Professor David Colquhoun of UCL pointed out, on infant colic, that the BCA cited weak evidence in its favour, while ignoring strong evidence contradicting its claims. He posted the evidence and explained it. LayScience flagged up the BCA selectively quoting a Cochrane review. Every stone was turned by Quackometer, APGaylard, Gimpyblog, EvidenceMatters, Dr Petra Boynton, MinistryofTruth, Holfordwatch, legal blogger Jack of Kent, and many more. At every turn they have taken the opportunity to explain a different principle of evidence based medicine – the sin of cherry-picking results, the ways a clinical trial can be unfair by design – to an engaged lay audience, with clarity as well as swagger.

Then the formal complaints began. There have been successes with the Advertising Standards Authority, including one which concluded that claims to treat colic breached the guidelines on “truthfulness” and “substantiation”. This interested many, since treating colic was a claim sued over by the BCA when Singh called it “bogus”.

Professional complaints followed in May, mostly about individual chiropractors’ claims. Then, in June, blogger Simon Perry found the BCA database of 1,029 members online, containing 400 website URLs. He wrote a quick computer program to automatically identify all the chiropractors in the UK claiming to treat colic, locate their local Trading Standards office, and report them (more than 500 in total) automatically, followed up with printed letters.

Chiropractic is also a profession regulated by the General Chiropractic Council, supervised by the Health Professional Council, which are obliged to investigate all complaints. So Perry reported over 500 chiropractors to them, alleging they had made claims without adequate evidence. The GCC rejected his letter, saying it only takes individual complaints. A pile of individual complaint letters were instantly generated and delivered to their door. Astonishingly, ZenosBlog had done exactly the same thing. These 1,000 complaints are now being investigated.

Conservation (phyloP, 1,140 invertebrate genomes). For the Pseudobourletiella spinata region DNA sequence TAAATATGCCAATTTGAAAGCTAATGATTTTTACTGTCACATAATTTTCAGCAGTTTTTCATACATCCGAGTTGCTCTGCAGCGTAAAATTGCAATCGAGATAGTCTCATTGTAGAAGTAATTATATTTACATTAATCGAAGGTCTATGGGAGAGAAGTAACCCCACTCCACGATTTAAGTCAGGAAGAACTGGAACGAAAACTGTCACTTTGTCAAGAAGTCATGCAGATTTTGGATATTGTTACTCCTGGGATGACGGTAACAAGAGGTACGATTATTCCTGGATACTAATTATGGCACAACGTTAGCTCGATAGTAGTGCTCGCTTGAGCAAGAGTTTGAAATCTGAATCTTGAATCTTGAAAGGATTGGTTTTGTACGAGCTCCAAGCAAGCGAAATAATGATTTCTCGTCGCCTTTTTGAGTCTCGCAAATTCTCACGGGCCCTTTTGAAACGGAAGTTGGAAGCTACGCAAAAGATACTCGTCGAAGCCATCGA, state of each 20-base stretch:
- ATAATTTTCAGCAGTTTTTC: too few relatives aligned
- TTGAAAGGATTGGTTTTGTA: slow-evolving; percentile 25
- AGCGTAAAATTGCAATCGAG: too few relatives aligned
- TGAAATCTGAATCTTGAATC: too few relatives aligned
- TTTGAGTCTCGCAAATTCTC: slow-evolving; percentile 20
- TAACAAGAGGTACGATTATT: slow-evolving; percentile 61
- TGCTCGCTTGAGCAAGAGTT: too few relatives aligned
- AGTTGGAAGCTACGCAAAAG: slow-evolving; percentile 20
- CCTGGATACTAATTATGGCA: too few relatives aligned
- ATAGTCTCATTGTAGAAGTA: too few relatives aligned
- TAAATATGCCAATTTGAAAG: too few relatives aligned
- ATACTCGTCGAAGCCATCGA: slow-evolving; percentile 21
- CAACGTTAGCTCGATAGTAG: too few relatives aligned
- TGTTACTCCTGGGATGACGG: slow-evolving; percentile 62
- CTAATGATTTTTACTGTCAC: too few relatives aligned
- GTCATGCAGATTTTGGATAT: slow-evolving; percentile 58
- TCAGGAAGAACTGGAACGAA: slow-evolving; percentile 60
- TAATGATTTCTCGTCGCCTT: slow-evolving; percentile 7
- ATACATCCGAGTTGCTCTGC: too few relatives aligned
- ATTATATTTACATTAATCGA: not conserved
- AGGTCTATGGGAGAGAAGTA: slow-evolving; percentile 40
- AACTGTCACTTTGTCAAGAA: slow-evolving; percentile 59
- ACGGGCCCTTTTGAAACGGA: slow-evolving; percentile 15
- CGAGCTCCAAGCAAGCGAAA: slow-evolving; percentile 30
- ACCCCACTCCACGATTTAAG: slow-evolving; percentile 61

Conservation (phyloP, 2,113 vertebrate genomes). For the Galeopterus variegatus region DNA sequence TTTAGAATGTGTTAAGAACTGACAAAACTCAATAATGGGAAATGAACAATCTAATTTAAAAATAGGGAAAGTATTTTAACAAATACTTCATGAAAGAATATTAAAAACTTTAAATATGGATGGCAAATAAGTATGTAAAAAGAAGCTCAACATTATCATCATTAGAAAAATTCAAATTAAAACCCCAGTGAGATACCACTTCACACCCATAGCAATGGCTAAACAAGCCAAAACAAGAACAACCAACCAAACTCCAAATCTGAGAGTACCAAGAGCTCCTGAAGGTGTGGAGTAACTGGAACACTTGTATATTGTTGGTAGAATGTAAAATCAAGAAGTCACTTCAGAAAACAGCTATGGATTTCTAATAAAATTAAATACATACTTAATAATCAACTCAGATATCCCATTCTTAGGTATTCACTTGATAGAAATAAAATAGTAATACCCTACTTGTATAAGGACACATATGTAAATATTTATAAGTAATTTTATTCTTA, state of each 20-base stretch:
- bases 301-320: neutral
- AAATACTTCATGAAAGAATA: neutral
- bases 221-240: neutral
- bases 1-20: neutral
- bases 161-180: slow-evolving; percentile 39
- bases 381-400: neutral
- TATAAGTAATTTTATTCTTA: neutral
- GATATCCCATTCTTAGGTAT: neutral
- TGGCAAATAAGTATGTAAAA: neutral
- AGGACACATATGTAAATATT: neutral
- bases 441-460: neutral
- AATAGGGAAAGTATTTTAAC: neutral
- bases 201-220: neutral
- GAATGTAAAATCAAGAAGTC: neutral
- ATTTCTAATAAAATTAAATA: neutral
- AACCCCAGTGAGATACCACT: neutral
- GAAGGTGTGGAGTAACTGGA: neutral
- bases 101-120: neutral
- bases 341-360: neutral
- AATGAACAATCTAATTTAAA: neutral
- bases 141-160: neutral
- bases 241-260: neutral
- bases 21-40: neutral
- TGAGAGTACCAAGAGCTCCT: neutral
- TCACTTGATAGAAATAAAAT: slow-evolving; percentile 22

You may view this as bullying individuals, and initially I had some sympathies. But my heart was hardened, reading commentary from the chiropractic and alternative therapy community, saying Singh must expect six-figure consequences for criticising them, and transgressing the letter of the law, even in just one article.

Some clue to whether chiropractors feel able to defend these complaints over the evidence for their practices came a few days later. On 8 June the McTimoney Chiropractic Association sent a confidential email to its members, which has been obtained and is available in full on Quackometer. “If you have a website,” this email begins, “take it down NOW … REMOVE all the blue MCA patient information leaflets, or any patient information leaflets of your own that state you treat whiplash, colic or other childhood problems in your clinic … IF YOU DO NOT FOLLOW THIS ADVICE, YOU MAY BE AT RISK FROM PROSECUTION. Finally, we strongly suggest you do NOT discuss this with others” – and on this they were clear – “especially patients.”

The MCA says this is a “vexatious campaign against the profession”, that it has nothing to hide, and believes its members have not intentionally breached any rules regarding their websites’ content. The entire MCA website disappeared on the same day, and continues to be nothing more than a holding page (it “is currently being updated”), but its former site, along with every single chiropractor’s website, has been archived in full online by the science blogging community, for anyone who is interested to look.

We could go on, but there are lessons from this debacle – beyond the ethical concerns over suing in the field of science and medicine – and they are clear. First, if you have reputation and superficial plausibility more than evidence to support your activities, then it may be wise to keep under the radar, rather than start expensive fights. But more interestingly than that, a ragged band of bloggers from all walks of life has, to my mind, done a better job of subjecting an entire industry’s claims to meaningful, public, scientific scrutiny than the media, the industry itself, and even its own regulator. It’s strange this task has fallen to them, but I’m glad someone is doing it, and they do it very, very well indeed.